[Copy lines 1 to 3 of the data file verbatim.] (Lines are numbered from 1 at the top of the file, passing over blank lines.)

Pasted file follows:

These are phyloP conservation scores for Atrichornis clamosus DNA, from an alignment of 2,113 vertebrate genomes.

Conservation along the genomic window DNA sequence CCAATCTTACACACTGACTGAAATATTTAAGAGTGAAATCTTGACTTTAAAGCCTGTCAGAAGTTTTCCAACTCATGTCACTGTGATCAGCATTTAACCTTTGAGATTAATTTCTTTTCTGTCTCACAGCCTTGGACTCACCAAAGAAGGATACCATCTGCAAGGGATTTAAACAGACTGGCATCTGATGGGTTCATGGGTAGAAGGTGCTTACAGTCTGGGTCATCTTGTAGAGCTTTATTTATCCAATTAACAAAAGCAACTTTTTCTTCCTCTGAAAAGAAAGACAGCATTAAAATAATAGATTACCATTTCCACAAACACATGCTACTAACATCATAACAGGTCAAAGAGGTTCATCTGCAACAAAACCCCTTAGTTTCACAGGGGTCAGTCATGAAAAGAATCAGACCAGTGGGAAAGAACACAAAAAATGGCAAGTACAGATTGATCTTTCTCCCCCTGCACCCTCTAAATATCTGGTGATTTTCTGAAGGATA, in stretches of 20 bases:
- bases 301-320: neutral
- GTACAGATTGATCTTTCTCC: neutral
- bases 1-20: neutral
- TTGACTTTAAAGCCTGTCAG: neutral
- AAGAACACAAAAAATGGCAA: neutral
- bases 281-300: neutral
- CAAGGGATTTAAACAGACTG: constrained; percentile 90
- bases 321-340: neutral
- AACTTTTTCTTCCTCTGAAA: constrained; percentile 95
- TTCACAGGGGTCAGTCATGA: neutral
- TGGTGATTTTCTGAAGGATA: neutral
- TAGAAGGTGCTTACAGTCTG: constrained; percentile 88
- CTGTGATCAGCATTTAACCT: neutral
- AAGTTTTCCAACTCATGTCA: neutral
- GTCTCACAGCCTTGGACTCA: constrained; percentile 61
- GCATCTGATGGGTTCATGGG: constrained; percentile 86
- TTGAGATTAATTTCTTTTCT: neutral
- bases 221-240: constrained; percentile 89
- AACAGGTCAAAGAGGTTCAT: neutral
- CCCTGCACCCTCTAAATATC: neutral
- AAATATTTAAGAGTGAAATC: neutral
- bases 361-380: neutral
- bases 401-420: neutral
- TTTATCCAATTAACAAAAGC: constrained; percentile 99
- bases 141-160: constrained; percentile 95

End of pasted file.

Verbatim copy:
These are phyloP conservation scores for Atrichornis clamosus DNA, from an alignment of 2,113 vertebrate genomes.

Conservation along the genomic window DNA sequence CCAATCTTACACACTGACTGAAATATTTAAGAGTGAAATCTTGACTTTAAAGCCTGTCAGAAGTTTTCCAACTCATGTCACTGTGATCAGCATTTAACCTTTGAGATTAATTTCTTTTCTGTCTCACAGCCTTGGACTCACCAAAGAAGGATACCATCTGCAAGGGATTTAAACAGACTGGCATCTGATGGGTTCATGGGTAGAAGGTGCTTACAGTCTGGGTCATCTTGTAGAGCTTTATTTATCCAATTAACAAAAGCAACTTTTTCTTCCTCTGAAAAGAAAGACAGCATTAAAATAATAGATTACCATTTCCACAAACACATGCTACTAACATCATAACAGGTCAAAGAGGTTCATCTGCAACAAAACCCCTTAGTTTCACAGGGGTCAGTCATGAAAAGAATCAGACCAGTGGGAAAGAACACAAAAAATGGCAAGTACAGATTGATCTTTCTCCCCCTGCACCCTCTAAATATCTGGTGATTTTCTGAAGGATA, in stretches of 20 bases:
- bases 301-320: neutral